A Manchester man who repeatedly left and burned rubbish at a North Wales beauty-spot received a 24 weeks suspended jail term yesterday.
Shane Hutchinson, aged 48, must also obey a five months overnight curfew in a caravan at Britannia industrial estate, Heywood, pay £764 compensation for the clear-up bill and £3,467 costs.
Magistrates’ chairwoman Dawn Davies told him at Llandudno court :”These offences are appalling. They were deliberate and carried out in an area of special scientific interest. There was also an element of financial gain as you were paid to dispose of this waste in a proper manner. You offended on three occasions.”
The prosecution said the “fly-tipping” occurred in the vicinity of remote Llyn Aled, near Llyn Brenig.
Hutchinson pleaded guilty to depositing controlled waste on three occasions and twice burning it in a manner likely to cause pollution or harm to human health.
Julia Longworth, prosecuting, said on October 4, next to the former Llyn Aled sailing club, material from a pub in Manchester had been set alight. “The defendant says a lot of the items were already there when he arrived,” the lawyer said. He had received £100 to dispose of rubbish.
Then on December 5, on the beach area of the reservoir which had been drained for maintenance, there was rubbish traced to a woman’s Oldham home. Hutchinson had received £50 to remove her rubbish and waste had been set ablaze. Four days later in the same area further waste was found.
Miss Longworth said Hutchinson explained that he started the fires to keep warm while fishing.
The defendant had previous convictions for dissimilar offences.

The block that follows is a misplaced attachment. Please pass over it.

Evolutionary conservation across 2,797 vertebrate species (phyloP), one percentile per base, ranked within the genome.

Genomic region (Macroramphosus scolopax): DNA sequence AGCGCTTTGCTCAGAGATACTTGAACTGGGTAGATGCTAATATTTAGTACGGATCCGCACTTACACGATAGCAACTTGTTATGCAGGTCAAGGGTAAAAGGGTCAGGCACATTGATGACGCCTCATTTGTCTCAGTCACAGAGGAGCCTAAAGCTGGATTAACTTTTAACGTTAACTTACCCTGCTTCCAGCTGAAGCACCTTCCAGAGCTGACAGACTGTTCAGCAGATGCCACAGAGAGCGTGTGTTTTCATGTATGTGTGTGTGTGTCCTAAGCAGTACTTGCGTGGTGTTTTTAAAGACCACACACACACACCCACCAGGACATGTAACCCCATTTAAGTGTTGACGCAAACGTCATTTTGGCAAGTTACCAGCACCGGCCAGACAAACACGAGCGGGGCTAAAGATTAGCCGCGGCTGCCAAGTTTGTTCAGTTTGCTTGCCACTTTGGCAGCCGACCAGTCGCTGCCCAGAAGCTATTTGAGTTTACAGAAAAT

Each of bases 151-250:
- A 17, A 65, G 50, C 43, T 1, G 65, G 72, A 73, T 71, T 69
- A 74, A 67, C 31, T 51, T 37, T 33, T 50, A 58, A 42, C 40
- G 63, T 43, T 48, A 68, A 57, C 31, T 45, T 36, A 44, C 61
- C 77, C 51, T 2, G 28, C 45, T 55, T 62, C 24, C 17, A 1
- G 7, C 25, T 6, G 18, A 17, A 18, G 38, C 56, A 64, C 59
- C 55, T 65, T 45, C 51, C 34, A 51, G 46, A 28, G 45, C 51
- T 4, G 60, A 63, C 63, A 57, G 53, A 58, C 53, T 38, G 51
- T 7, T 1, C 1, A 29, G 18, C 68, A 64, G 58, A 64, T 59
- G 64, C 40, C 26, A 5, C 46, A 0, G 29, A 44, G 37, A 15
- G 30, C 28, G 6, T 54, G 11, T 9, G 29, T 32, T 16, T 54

Defence solicitor Huw Roberts said Hutchinson had been night-fishing to Llyn Brenig for about 15 years and he burned a few bags of rubbish to keep warm.
On December 9 he “forgot” to replace bags of rubbish in his van after removing them. He denied tipping rubbish over the edge of the dam.
Hutchinson had a “great love” for the area and on occasions lit small fires to keep warm. He was once a groundworker but became a man with a van who did jobs for the local community, taking away their rubbish. “The vast majority has been done quite correctly,” the solicitor insisted. “The intention would normally have been to take this to the tip. He needed something to burn to keep warm. The third occasion was an act of forgetfulness.”
The prosecution was brought following a joint investigation by Conwy Council; Dŵr Cymru and Natural Resources Wales’s Rural Crimes Team.
Cllr Dr Mark Baker, Cabinet Member for Regulation at Conwy Council, said: “Environmental crime is unacceptable and the authority will investigate such incidents thoroughly and wherever possible bring them to the courts.
”This particular case has been extensive and an excellent example of multi-agency working. We urge the public to check that the person or company who’s taking away their waste is a Registered Waste Carrier and remember to always ask for a detailed receipt. We need to collectively protect our environment.”
Head of water assets for Dŵr Cymru Welsh Water, David Taylor, said: :“I hope this case serves as a warning to anyone thinking that our sites are soft targets for fly-tipping. People should realise that our reservoirs are there for a reason – to collect water that will be used for drinking purposes – so to dispose of waste which risks pollution is irresponsible and something that won’t be tolerated.
“Fly-tipping also spoils the natural beauty of our sites, many of which are located in areas of outstanding beauty. We welcome around 350,000 visitors a year to our recreational and reservoir sites so the last thing they want to see there is dumped rubbish.”